Who doesn’t like cotton candy? It is one of those foods typically eaten at fairs, amusement parks, ball games etc. Cotton candy is a treat, part of the fun. It starts out as a weightless ball bigger than your head and unlike some candies there is no attempt to dress it up as anything other than what it is, pure spun sugar. It looks substantial on the stick but as soon as we rip off a piece and pop it in our mouth it melts to almost nothing, just air flavored with sugar and food coloring with no illusions to being anything other than fun food. Soon the reasons why we vowed never to buy it again come flooding back, especially if you are responsible for the clean up of the 8 and under crowd. We will be lured by it again in the future, blotting out the previous experiences until too late. Such is cotton candy.
Cotton Candy Sobriety
Spiritual Cotton Candy
No one in their right mind would consider making a meal of cotton candy. The cotton candy we eat makes no illusions to or represents itself as anything other than what it is. Spiritual cotton candy however is often presented as something substantive and can be deadly. You have heard the vacuous platitudes and clichés often spouted with an air of deep significance.
In recovery meetings cotton candy cliches runs the gambit from: “let us love you until you can love yourself,” “the newcomer is the most important person in the room,” “this is a we program,” “there is no wrong way to work the steps,” “God can be anything you want it to be: a doorknob, a tree, a chair, the group-anything at all.”
Spiritual cotton candy comes in a variety of colors, but it’s all still just sugar air. No harm is meant by those vending this candy.
Is the 12-step program of AA a “we program?” No one can decide for you if you are willing to turn your will and life over to the care of God. “W”e don’t write your fourth step inventory. “We” don’t pay your bills or raise your kids. “We” are directed to meditate every morning but how many of the “we” people show up for coffee?
“The Newcomer most important person in the room?” To whom? God? One day you are important and then cross an i nvisible line and aren’t? Nonsense. All are equal in His eyes.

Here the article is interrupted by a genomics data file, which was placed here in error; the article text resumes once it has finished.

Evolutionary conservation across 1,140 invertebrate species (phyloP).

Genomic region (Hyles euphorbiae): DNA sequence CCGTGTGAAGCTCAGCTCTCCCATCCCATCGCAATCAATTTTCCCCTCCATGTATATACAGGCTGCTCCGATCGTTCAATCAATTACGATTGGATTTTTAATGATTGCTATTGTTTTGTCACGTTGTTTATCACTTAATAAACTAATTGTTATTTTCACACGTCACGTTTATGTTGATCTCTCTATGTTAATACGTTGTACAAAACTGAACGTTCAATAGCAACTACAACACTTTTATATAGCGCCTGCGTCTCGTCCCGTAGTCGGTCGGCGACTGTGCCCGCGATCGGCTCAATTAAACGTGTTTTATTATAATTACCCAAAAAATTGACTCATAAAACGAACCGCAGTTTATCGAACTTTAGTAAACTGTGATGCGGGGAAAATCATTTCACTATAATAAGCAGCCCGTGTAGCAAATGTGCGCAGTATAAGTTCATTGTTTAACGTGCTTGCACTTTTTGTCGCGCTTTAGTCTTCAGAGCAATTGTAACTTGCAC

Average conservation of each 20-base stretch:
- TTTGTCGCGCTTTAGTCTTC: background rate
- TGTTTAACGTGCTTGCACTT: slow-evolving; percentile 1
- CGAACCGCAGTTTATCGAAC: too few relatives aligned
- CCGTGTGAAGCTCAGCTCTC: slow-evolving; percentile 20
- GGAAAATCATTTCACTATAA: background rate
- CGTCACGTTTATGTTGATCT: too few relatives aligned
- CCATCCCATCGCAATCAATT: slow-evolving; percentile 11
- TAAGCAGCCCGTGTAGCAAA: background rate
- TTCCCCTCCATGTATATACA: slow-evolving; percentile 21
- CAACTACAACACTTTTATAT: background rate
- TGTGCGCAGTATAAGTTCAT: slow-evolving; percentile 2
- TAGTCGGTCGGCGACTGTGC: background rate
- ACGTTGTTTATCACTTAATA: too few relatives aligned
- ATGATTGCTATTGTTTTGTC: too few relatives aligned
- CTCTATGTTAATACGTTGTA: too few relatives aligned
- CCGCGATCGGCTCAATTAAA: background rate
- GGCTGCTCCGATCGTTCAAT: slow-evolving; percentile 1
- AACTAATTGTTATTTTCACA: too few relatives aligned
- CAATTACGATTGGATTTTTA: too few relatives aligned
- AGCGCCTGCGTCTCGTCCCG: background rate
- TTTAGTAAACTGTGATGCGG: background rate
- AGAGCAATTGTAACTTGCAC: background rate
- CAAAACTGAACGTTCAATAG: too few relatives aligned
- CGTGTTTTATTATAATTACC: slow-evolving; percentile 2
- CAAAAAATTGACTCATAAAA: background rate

“Let us love you until you can love yourself.” This comment belongs on a Hallmark card. When we are Living on the Spiritual Basis we know that the only love that will set us free is the love of God.
Is there “no wrong way to do the 12-step work?” Then why do folks resign and resume (and relapse)?
God can be “anything?” As a wise man said “when God can be anything; then God is nothing.” Not convinced? Repeat after me out loud: “I, (your name here) turn my will and my life over to the care and direction of: (pick your favorite: chair, doorknob, tree, ocean, whatever). ”
Spiritual cotton candy. Looks good, sounds good, feels good but in the end is just sugar.
– Vince Jones, Sober Living by the Sea Lecturer
See Vince Jones’ Blog Thought For the Day to read more of his thoughts about AA and recovery.
Vince Jones is a great lecturer at Sober Living by the Sea and in this blog entry he brings his trademark sense of humor and wisdom about the 12-step program of AA to warn recovering people not to accept everything they hear at an AA meeting. Vince’s message of spiritual recovery can be accessed from all of Sober Living by the Sea’s programs inlcuding programs that provide addiction treatment for men exclusively as well as those that provide addiction treatment for women.
BIO: Fifteen years ago I developed a teaching curriculum that emphasizes a return to the roots of the process, to recapture the early success rates. I have worked with over a thousand individuals in the ensuing years and though I was sure at the beginning, I am convinced today that those early success rates can be recaptured for I have seen it happen. Additionally the principles will work for any who are suffering if they are willing, honest and remain open minded. As well as teaching these principles at Sober Living By The Sea I teach them to at risk High School students.